The vendor's lien of five days' privilege, now allowed in commercial transactions for the payment of the purchase price, shall not be affected by the provisions of this act, except in cases in which a warehouse receipt has been pledged as collateral for money borrowed. The holder of the warehouse receipt shall be considered and held as the actual owner of the property described in the receipt, and no clause of this act shall operate to the detriment or injury of the holder of a warehouse receipt, to the extent of the value of the property specified, made and issued in accordance with, and under the provisions of this act, provided that where the factor, agent, or pledgor may have wrongfully pledged, in violation of this act, any property, the lien of the owner shall be valid, even against the third holder of the warehouse receipt.
Before the enactment of this latter statute,' a factor could not pledge for his own debts the property of his principal.2 This act makes warehouse receipts the representatives of property in store, and provides for their use to borrow money upon; but the implication is clear that their use in that way by a factor for more than the value of his interest in the property would be wrongful and invalid against the owner. Therefore, where a factor has no interest in the consigned property, he can not now pledge it for his own debt any more than he could before
1 Acts 1876, p. 113, No. 72. 2 Stetson v. Gurney, 17 La. Ann. 163, 166; Hadwin v. Fisk, 1 La. Ann. 43; Miller v. Schneider, 19 La. Ann. 300, 92
Am. Dec. 535; Young v. Scott, 25 La.
the enactment of the statute. His pledge of such property, though accompanied by a warehouse receipt setting forth that the property is deliverable to the pledgee, is invalid, and confers no title adverse to that of his consignor. The factor's pledge to his creditor is good to the extent of his advances to his principal, and only to that extent.'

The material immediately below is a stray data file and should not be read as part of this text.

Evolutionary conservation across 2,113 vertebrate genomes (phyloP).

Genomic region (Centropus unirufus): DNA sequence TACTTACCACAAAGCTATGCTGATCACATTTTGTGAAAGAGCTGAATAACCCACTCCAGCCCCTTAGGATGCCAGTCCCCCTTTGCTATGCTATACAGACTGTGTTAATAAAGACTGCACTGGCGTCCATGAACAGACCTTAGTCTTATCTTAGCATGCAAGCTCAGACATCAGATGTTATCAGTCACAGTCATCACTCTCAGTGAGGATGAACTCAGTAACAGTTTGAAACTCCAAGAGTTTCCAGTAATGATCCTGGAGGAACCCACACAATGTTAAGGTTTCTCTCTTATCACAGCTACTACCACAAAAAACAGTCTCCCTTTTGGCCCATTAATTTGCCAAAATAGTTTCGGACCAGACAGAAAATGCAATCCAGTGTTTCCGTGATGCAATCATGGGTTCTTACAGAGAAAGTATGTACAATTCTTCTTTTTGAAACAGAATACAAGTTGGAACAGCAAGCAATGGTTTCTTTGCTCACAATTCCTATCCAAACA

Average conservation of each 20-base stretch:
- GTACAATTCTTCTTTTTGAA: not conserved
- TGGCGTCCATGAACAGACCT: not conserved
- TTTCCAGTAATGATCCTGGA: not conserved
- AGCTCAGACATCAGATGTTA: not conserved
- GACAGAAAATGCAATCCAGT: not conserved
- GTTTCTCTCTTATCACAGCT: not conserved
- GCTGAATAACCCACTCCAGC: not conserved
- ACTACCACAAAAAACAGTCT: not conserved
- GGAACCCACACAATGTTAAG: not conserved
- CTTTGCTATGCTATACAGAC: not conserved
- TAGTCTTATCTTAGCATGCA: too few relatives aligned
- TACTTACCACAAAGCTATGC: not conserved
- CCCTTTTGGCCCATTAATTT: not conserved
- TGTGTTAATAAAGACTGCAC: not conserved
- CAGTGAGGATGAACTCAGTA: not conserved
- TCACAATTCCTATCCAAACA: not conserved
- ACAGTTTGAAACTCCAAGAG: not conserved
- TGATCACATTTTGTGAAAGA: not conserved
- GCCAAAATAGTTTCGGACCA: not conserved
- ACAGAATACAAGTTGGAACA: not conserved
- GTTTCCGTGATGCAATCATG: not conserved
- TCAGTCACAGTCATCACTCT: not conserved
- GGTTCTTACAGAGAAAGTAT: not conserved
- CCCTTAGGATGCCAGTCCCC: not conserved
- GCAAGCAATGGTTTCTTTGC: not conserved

§ 335. Maryland.'-Any person intrusted with and in possession of any bills of lading, storekeeper's or inspector's certificates, order for the delivery of goods, or other document showing possession, shall be deemed the true owner of the goods, wares, or merchandise described therein, so far as to give validity to any contract thereafter to be made by such person with any other person or body corporate for the sale or disposal of the said goods, wares, or merchandise, or for the pledge or deposit thereof as a security for any money or negotiable instrument advanced or given on faith of such documents, or either of them; provided, that such person or body corporate shall not have notice, by such document or otherwise, that the person so intrusted is not the actual and bona fide owner of such goods, wares, and merchandise.